m of anesthesia on a circuit level with single neuron resolution. Employing
calcium based neuronal reporters (GCaMP)\, we can measure activity of neur
ons within the well-defined command interneuron circuit that controls the a
nimal’s forward and backward crawling with and without anesthetic. We fin
d that under moderate anesthesia\, at which point C. elegans have become un
responsive to external stimuli\, activity of individual neurons is not abol
ished. Rather activity becomes randomized as measured through a loss in coo
rdination between neurons and an increase in random high frequency dynamics
. Under higher levels of anesthesia\, dysynchrony in the system is retained
\, while individual neuronal activity is reduced mimicking the reduced acti
vity observed in EEG measurements from humans at a similar level of anesthe
sia. Our results indicate that the state of anesthesia stems from randomiza
tion of individual neuron activity and dysynchrony between neurons thus dis
rupting circuit signaling and function.
LOCATION:SCI 352\, 590 Commonwealth Avenue\, 02215
STATUS:CONFIRMED
CLASS:PUBLIC
END:VEVENT
BEGIN:VEVENT
DTSTAMP:20180525T032021Z
LAST-MODIFIED:20180426T183656Z
DTSTART:20180507T163000Z
DTEND:20180507T173000Z
UID:event1892@bu.edu
URL:http://physics.bu.edu/events/show/1892
SUMMARY:"Cooperation and competition for space in bacterial biofilms"
DESCRIPTION:Featuring Carey Nadell\, Dartmouth College\nHosted by: Kirill K
orolev\n\nPart of the Biophysics Seminars.\n\nGiven the opportunity\, many
bacterial species colonize surfaces and produce intricate multicellular com
munities\, termed biofilms. These cell groups are embedded in a secreted po
lymer matrix that confers nutrient-scavenging versatility and resistance to
external threats. Biofilm growth is a central feature of microbial natural
history and bacteria-human interactions\, but we are still in the early st
ages of discovering ecological principles of biofilm assembly. My group use
s concepts and techniques from ecology\, evolutionary biology\, molecular g
enetics\, and confocal microscopy to understand how and why biofilms obtain
their structure and composition. Here I will relate several projects linki
ng the secreted matrix to cooperation\, competition\, and succession in pop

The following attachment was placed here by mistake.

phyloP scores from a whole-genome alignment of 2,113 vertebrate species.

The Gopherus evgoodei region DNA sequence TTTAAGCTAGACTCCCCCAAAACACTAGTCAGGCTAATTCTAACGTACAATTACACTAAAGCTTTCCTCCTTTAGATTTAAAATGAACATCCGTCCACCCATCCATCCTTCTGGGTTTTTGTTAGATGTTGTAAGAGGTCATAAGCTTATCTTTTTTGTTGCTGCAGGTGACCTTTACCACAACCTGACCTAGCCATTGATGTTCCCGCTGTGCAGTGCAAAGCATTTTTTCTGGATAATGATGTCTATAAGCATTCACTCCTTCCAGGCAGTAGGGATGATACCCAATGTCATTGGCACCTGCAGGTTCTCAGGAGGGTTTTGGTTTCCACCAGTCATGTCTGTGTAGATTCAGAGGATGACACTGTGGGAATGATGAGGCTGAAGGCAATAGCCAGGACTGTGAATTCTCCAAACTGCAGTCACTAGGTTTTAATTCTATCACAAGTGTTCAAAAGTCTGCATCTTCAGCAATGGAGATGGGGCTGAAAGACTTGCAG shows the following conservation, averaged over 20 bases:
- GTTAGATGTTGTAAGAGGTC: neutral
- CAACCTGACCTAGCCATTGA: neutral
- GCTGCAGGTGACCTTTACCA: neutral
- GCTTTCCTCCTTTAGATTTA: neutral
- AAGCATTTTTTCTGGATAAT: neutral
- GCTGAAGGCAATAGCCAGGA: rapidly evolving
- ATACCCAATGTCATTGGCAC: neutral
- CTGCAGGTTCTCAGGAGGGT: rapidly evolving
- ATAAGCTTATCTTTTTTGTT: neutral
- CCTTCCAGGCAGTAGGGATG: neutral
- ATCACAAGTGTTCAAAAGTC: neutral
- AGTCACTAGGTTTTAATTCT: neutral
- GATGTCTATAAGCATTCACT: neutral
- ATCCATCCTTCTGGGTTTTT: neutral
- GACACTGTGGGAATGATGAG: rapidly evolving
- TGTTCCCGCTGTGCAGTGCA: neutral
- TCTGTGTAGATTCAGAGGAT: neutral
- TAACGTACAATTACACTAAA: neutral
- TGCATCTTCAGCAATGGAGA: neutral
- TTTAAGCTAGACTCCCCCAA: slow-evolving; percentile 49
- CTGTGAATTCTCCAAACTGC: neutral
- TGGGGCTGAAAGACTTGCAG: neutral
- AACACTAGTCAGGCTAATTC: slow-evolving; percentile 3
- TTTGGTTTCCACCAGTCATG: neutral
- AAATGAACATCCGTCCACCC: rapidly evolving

ulations of bacterial pathogens. I will also discuss a new system for visua
lizing the spatial spread of bacterial viruses through biofilms. This frame
work promises novel insight into bacteria-bacteriophage coevolution and the
development of new microbial community manipulation strategies.
LOCATION:SCI 352\, 590 Commonwealth Avenue\, 02215
STATUS:CONFIRMED
CLASS:PUBLIC
END:VEVENT
BEGIN:VEVENT
DTSTAMP:20180525T032021Z
LAST-MODIFIED:20180507T190418Z
DTSTART:20180511T160000Z
DTEND:20180511T170000Z
UID:event1948@bu.edu
URL:http://physics.bu.edu/events/show/1948
SUMMARY:"Fate of Orthogonality Catastrophe in driven-open quantum systems"
DESCRIPTION:Featuring Federico Tonielli\, University of Cologne\, Germany\n
Hosted by: Anatoli Polkovnikov\n\nPart of the Condensed Matter Theory Semin
ar Series.\n\nOrthogonality Catastrophe is a paragon of the dramatic effect
s provoked by the interaction of a gapless quantum many body system with an
impurity. Its instance in real time dynamics is a universal\, algebraic de
cay of the fidelity between the unperturbed ground state and the ground sta
te evolved in the presence of the impurity itself.\n\nWe consider the case
of a quantum system subject to a local dephasing channel\, i.e. locally int
eracting with an external Markovian bath\, that plays the role of a new typ
e of impurity and whose dynamics is well described by a local Lindblad quan
tum master equation. We find in this new context\, a novel\, universal\, ti
me-resolved scaling behavior of the fidelity\, that counteracts the exponen
tial decay due to heating\, unlike the case of unitary dynamics.\n\nThe fir
st model we consider is the one-dimensional quantum Ising chain in transver
se field with spin dephasing\, where we establish this novel character for
the fidelity by means of a resummation of the perturbative expansion.\n\nWe
further investigate the phenomenon in a quantum field theory of free boson
s subject to a stochastic impurity potential\, localized in space but rando
m in time\, constructing a functional integral expression for the fidelity.
The latter is computed for linear and quadratic impurity potentials\, and
for impurities with short correlations in time. An intriguing crossover to
the familiar OC is found in the limit of infinite correlation time of the i
mpurity\, for which a physical picture is proposed. \nFinally\, we ague how
to detect the phenomenon through direct measurement of an accessible obser
vable in cold atoms experiments.
LOCATION:SCI 352\, 590 Commonwealth Avenue\, 02215
STATUS:CONFIRMED
CLASS:PUBLIC
END:VEVENT
END:VCALENDAR